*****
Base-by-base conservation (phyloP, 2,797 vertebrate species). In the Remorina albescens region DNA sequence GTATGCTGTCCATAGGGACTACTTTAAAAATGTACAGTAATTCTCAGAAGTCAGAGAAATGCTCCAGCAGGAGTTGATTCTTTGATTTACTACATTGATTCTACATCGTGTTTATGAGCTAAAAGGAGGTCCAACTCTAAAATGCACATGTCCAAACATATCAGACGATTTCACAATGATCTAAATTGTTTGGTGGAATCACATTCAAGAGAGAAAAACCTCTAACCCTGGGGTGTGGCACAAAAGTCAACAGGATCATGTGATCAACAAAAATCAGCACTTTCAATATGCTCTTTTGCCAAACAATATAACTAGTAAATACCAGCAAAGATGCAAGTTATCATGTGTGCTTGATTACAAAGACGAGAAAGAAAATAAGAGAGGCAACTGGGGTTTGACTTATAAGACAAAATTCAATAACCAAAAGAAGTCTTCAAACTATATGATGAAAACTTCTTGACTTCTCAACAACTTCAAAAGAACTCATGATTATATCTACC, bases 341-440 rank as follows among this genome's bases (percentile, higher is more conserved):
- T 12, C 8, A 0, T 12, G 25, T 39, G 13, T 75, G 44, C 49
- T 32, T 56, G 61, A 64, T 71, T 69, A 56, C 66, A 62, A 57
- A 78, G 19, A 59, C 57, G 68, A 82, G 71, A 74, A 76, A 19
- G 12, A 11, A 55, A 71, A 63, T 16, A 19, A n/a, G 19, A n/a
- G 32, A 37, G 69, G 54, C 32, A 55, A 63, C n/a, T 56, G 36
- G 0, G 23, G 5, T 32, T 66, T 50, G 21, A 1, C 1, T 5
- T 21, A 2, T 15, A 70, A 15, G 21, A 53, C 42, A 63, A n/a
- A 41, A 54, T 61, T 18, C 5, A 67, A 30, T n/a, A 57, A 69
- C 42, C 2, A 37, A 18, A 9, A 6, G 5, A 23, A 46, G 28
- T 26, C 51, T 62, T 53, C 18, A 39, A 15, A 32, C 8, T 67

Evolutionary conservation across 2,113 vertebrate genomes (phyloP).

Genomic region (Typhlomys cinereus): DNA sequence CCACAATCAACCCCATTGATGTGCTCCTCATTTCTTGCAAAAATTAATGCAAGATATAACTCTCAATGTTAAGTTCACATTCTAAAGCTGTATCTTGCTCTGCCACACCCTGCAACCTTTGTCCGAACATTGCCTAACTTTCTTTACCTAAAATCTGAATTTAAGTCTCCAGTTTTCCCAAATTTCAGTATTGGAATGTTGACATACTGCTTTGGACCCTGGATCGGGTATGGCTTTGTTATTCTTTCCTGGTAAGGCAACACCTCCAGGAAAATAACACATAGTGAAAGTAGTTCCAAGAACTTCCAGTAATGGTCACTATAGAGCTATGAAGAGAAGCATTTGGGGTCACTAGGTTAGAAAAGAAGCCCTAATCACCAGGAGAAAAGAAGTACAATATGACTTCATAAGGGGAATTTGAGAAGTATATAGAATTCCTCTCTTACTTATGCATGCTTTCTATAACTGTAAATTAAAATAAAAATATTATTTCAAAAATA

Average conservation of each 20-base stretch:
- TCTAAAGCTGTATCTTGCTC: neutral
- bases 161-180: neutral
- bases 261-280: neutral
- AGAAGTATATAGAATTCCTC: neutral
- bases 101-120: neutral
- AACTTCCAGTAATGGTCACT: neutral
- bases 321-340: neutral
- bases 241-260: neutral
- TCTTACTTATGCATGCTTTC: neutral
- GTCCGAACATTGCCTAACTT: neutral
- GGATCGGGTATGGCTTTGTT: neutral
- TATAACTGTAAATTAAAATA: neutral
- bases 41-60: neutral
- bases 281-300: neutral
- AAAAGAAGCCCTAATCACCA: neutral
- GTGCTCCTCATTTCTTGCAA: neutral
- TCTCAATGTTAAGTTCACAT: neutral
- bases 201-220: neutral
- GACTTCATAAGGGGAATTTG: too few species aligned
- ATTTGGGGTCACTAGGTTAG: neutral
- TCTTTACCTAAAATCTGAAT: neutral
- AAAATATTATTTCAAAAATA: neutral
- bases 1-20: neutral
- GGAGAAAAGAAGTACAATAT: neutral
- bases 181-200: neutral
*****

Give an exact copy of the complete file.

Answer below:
Base-by-base conservation (phyloP, 2,797 vertebrate species). In the Remorina albescens region DNA sequence GTATGCTGTCCATAGGGACTACTTTAAAAATGTACAGTAATTCTCAGAAGTCAGAGAAATGCTCCAGCAGGAGTTGATTCTTTGATTTACTACATTGATTCTACATCGTGTTTATGAGCTAAAAGGAGGTCCAACTCTAAAATGCACATGTCCAAACATATCAGACGATTTCACAATGATCTAAATTGTTTGGTGGAATCACATTCAAGAGAGAAAAACCTCTAACCCTGGGGTGTGGCACAAAAGTCAACAGGATCATGTGATCAACAAAAATCAGCACTTTCAATATGCTCTTTTGCCAAACAATATAACTAGTAAATACCAGCAAAGATGCAAGTTATCATGTGTGCTTGATTACAAAGACGAGAAAGAAAATAAGAGAGGCAACTGGGGTTTGACTTATAAGACAAAATTCAATAACCAAAAGAAGTCTTCAAACTATATGATGAAAACTTCTTGACTTCTCAACAACTTCAAAAGAACTCATGATTATATCTACC, bases 341-440 rank as follows among this genome's bases (percentile, higher is more conserved):
- T 12, C 8, A 0, T 12, G 25, T 39, G 13, T 75, G 44, C 49
- T 32, T 56, G 61, A 64, T 71, T 69, A 56, C 66, A 62, A 57
- A 78, G 19, A 59, C 57, G 68, A 82, G 71, A 74, A 76, A 19
- G 12, A 11, A 55, A 71, A 63, T 16, A 19, A n/a, G 19, A n/a
- G 32, A 37, G 69, G 54, C 32, A 55, A 63, C n/a, T 56, G 36
- G 0, G 23, G 5, T 32, T 66, T 50, G 21, A 1, C 1, T 5
- T 21, A 2, T 15, A 70, A 15, G 21, A 53, C 42, A 63, A n/a
- A 41, A 54, T 61, T 18, C 5, A 67, A 30, T n/a, A 57, A 69
- C 42, C 2, A 37, A 18, A 9, A 6, G 5, A 23, A 46, G 28
- T 26, C 51, T 62, T 53, C 18, A 39, A 15, A 32, C 8, T 67

Evolutionary conservation across 2,113 vertebrate genomes (phyloP).

Genomic region (Typhlomys cinereus): DNA sequence CCACAATCAACCCCATTGATGTGCTCCTCATTTCTTGCAAAAATTAATGCAAGATATAACTCTCAATGTTAAGTTCACATTCTAAAGCTGTATCTTGCTCTGCCACACCCTGCAACCTTTGTCCGAACATTGCCTAACTTTCTTTACCTAAAATCTGAATTTAAGTCTCCAGTTTTCCCAAATTTCAGTATTGGAATGTTGACATACTGCTTTGGACCCTGGATCGGGTATGGCTTTGTTATTCTTTCCTGGTAAGGCAACACCTCCAGGAAAATAACACATAGTGAAAGTAGTTCCAAGAACTTCCAGTAATGGTCACTATAGAGCTATGAAGAGAAGCATTTGGGGTCACTAGGTTAGAAAAGAAGCCCTAATCACCAGGAGAAAAGAAGTACAATATGACTTCATAAGGGGAATTTGAGAAGTATATAGAATTCCTCTCTTACTTATGCATGCTTTCTATAACTGTAAATTAAAATAAAAATATTATTTCAAAAATA

Average conservation of each 20-base stretch:
- TCTAAAGCTGTATCTTGCTC: neutral
- bases 161-180: neutral
- bases 261-280: neutral
- AGAAGTATATAGAATTCCTC: neutral
- bases 101-120: neutral
- AACTTCCAGTAATGGTCACT: neutral
- bases 321-340: neutral
- bases 241-260: neutral
- TCTTACTTATGCATGCTTTC: neutral
- GTCCGAACATTGCCTAACTT: neutral
- GGATCGGGTATGGCTTTGTT: neutral
- TATAACTGTAAATTAAAATA: neutral
- bases 41-60: neutral
- bases 281-300: neutral
- AAAAGAAGCCCTAATCACCA: neutral
- GTGCTCCTCATTTCTTGCAA: neutral
- TCTCAATGTTAAGTTCACAT: neutral
- bases 201-220: neutral
- GACTTCATAAGGGGAATTTG: too few species aligned
- ATTTGGGGTCACTAGGTTAG: neutral
- TCTTTACCTAAAATCTGAAT: neutral
- AAAATATTATTTCAAAAATA: neutral
- bases 1-20: neutral
- GGAGAAAAGAAGTACAATAT: neutral
- bases 181-200: neutral